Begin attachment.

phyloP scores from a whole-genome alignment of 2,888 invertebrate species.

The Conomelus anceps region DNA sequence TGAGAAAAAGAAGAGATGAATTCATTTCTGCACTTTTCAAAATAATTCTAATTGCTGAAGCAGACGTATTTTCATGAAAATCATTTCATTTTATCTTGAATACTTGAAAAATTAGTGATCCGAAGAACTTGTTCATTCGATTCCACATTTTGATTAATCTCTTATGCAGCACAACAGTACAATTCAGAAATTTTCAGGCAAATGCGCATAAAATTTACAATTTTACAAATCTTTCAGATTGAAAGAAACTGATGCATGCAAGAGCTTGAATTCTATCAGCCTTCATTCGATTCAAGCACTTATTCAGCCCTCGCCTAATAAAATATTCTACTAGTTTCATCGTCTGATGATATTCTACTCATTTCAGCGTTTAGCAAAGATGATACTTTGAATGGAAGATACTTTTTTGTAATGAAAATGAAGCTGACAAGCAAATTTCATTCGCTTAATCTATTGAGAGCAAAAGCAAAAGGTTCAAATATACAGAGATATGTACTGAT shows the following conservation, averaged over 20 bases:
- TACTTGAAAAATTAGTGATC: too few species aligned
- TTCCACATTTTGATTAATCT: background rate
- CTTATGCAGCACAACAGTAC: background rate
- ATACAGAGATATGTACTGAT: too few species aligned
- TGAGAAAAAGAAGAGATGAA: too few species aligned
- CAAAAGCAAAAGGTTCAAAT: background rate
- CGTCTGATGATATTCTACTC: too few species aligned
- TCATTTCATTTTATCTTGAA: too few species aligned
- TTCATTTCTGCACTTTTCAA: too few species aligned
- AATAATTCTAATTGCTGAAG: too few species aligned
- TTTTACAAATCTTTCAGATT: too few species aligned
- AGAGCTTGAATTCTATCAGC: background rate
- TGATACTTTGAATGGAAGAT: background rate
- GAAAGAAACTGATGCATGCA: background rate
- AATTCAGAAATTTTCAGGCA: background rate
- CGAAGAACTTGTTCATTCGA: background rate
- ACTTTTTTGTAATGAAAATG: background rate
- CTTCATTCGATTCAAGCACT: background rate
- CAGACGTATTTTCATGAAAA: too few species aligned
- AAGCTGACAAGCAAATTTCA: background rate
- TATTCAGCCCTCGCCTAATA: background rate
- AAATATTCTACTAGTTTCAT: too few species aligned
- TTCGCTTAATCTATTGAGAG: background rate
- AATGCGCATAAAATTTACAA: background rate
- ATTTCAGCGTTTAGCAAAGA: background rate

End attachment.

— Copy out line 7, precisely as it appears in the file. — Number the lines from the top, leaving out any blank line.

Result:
- TGAGAAAAAGAAGAGATGAA: too few species aligned